Positive: Defensive Acumen

Marco Luciano is easily the youngest player in camp with the Giants, and his performance at the plate has reflected it. Luciano has struck out in a team-high 62.5% of his plate appearances and managed just three hits, one walk, and one double in 24 trips to the plate. Early in his career, Luciano has had the power and hitting ability to succeed while swinging at bad pitches he could still drive against lower-level pitching. Those habits have shown up this spring.

There is really no reason for panic, though. Luciano will not be 20 until September and will likely start the season at A-ball. Plus, while it will not garner the same headlines as impressive offensive performance, Luciano has come into camp with a strong feel defensively at shortstop. Most around the insiders predicted he would have to move to third base or right field early in his career, but his glovework this spring has suggested otherwise.

SF Giants prospects at spring training:
Jason Vosler (3B, 1B, 2B)

Preseason Prospect Ranking: Unranked
Negative: Strikeout/Walk Ratio
Positive: Overall Performance

One of the biggest stories early in camp, Jason Vosler was putting together strong at-bats while driving the ball to all fields. At that point, it looked like he was ticketed for a spot on the Opening Day roster. However, over the past few weeks, his numbers have come down to earth. His triple-slash has dipped to a mediocre .275/.296/.392. Perhaps most concerning, Vosler has struck out 15 times against just two walks.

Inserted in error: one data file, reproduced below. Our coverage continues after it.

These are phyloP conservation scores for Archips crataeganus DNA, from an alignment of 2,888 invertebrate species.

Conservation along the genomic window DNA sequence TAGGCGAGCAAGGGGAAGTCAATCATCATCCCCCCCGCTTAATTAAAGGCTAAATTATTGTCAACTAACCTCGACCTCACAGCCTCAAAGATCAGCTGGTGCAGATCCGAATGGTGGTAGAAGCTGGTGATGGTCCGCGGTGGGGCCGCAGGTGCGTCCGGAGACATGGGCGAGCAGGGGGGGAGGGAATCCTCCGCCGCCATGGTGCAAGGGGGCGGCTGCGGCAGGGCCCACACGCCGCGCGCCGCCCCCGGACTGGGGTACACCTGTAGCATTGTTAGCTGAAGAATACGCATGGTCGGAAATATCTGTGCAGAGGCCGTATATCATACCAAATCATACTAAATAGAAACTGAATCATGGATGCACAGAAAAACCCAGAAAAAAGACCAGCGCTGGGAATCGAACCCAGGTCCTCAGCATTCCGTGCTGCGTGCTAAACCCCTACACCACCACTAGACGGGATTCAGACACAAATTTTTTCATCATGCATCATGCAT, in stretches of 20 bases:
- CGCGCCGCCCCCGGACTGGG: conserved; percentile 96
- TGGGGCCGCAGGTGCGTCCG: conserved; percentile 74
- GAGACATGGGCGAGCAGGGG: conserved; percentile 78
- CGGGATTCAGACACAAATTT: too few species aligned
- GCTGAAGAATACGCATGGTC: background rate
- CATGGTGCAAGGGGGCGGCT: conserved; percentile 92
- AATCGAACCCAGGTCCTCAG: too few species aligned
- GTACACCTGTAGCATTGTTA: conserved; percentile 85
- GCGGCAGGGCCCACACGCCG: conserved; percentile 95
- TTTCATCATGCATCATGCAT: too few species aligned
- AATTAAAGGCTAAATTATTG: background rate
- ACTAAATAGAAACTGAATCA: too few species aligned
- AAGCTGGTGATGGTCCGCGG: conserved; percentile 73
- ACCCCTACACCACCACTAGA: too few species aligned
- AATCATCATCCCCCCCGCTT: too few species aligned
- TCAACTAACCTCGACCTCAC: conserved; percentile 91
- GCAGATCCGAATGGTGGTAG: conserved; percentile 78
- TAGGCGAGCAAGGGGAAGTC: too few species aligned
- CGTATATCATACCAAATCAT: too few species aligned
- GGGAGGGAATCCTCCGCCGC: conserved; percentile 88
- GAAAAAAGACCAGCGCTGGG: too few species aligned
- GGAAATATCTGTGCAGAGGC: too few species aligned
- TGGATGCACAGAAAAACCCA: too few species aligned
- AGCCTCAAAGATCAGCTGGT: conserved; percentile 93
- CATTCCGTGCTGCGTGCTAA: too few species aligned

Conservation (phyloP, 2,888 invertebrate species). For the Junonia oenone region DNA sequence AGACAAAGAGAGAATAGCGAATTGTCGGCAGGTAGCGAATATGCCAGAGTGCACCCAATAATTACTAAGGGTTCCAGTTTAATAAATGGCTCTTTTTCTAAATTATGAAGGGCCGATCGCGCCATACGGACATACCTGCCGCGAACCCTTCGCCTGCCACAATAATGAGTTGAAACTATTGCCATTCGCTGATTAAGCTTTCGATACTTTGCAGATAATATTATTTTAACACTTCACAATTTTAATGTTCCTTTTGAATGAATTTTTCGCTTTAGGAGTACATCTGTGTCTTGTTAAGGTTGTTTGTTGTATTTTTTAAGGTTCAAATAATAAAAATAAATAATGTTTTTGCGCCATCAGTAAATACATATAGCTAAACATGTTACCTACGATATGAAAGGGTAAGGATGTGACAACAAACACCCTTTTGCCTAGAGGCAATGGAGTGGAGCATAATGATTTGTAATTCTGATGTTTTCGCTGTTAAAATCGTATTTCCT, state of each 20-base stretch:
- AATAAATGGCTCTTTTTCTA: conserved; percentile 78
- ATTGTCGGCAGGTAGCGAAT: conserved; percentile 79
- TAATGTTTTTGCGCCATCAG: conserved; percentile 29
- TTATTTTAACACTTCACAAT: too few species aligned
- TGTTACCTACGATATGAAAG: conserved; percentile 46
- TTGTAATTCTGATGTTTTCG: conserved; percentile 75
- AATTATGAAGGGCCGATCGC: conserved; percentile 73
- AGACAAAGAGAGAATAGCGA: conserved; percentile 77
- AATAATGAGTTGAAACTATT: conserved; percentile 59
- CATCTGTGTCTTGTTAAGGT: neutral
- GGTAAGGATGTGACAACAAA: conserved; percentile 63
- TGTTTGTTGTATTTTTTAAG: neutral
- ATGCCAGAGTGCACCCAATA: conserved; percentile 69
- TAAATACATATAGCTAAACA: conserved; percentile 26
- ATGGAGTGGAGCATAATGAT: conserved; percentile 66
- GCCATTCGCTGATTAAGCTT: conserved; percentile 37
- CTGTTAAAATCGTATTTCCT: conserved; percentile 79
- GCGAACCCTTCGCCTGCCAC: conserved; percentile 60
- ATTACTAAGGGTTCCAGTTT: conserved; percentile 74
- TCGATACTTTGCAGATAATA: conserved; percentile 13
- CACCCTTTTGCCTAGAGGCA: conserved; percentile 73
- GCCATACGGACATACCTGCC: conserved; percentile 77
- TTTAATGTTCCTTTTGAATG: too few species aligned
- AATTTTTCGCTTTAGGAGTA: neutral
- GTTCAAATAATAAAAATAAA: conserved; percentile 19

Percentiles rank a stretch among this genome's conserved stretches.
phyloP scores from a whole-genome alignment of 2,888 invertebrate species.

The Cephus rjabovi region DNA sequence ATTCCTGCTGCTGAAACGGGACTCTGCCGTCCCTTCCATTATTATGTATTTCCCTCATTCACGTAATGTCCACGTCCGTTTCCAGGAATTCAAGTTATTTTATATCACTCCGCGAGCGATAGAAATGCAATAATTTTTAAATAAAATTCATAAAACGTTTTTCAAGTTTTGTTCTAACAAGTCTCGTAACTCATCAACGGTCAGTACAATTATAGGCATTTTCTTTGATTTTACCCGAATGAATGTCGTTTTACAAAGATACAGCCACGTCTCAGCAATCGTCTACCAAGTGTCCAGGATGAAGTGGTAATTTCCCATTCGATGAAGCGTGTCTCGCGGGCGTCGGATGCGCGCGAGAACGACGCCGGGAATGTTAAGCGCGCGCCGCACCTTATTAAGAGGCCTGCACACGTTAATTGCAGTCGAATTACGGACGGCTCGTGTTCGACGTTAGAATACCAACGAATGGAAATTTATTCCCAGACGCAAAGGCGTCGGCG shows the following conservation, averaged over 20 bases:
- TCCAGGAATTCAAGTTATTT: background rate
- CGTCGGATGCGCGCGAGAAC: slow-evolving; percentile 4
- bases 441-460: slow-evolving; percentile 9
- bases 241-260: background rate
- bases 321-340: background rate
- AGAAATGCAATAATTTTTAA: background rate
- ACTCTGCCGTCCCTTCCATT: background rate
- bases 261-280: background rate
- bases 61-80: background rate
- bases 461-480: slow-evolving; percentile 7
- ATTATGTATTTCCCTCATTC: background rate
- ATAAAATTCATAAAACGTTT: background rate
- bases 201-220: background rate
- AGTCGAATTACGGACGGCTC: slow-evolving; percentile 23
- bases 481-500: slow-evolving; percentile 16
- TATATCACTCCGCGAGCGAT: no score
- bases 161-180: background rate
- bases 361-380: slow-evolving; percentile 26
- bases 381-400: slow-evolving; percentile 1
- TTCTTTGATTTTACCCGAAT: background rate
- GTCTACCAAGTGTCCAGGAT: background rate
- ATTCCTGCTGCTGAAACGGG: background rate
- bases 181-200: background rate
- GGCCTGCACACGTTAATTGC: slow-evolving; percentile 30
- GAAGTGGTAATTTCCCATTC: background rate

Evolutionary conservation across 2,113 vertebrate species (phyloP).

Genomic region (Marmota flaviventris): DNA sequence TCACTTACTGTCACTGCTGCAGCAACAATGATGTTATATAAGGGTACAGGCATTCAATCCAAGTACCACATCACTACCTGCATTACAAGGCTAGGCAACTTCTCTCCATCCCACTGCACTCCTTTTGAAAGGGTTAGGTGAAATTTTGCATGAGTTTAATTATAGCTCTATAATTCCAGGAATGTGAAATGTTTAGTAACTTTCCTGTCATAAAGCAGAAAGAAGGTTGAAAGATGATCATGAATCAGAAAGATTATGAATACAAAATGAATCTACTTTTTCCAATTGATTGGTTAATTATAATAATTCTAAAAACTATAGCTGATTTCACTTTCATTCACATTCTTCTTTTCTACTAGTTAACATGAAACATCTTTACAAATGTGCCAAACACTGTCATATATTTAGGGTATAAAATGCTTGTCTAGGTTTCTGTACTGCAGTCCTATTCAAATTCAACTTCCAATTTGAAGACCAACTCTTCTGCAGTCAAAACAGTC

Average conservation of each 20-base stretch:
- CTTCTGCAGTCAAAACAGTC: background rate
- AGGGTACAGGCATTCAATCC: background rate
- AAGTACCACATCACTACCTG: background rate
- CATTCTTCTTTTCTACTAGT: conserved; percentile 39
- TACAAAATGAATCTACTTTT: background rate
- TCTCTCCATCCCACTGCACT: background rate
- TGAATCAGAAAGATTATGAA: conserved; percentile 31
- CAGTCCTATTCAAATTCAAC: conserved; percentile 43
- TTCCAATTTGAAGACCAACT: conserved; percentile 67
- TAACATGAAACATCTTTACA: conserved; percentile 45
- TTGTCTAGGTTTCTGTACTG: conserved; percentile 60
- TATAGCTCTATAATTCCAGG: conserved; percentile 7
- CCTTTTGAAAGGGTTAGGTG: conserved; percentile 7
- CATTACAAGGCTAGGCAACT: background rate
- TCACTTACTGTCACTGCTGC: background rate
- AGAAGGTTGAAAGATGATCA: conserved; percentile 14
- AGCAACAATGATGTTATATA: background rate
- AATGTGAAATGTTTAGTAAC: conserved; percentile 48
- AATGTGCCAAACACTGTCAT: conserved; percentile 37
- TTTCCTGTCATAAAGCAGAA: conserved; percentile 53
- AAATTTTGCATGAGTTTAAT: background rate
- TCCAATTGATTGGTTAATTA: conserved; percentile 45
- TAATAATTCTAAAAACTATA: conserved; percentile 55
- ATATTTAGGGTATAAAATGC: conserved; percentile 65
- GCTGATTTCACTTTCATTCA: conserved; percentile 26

Ironically, his ability to draw free passes has been considered one of his strong suits. He has consistently posted walk rates above 10% throughout his minor-league career. That did not carry over this spring. Given the advanced layoff, there’s good reason to believe his walks will return to their previous levels with more playing time, something he should get a lot of at Triple-A. He also showed off some defensive versatility at first base, second base, and third base throughout camp.

SF Giants prospects at spring training:
Logan Wyatt (1B)

Preseason Prospect Ranking: 18
Negative: Little Hard Contact
Positive: Elite Plate Approach

No one has had a more enigmatic preseason than Logan Wyatt. While the 2019 second-round pick has barely played in professional games, Wyatt has put together some of the best at-bats of any player on the Giants’ roster. Wyatt has struck out in just 20.8% of his plate appearances and walked 12.5% of the time, rates that would rate as above-average for an everyday player. At the same time, he struggled to square up opposing pitching and managed a weak .200/.292/.250 triple-slash.

In Wyatt’s scouting report, I wrote, “Wyatt may be the kind of player who never tears up any minor-league level but consistently produces around a .270/.380/.400 clip.” The Giants believe he can do even more damage, but this spring, Wyatt looked a lot like the player scouts saw at Louisville.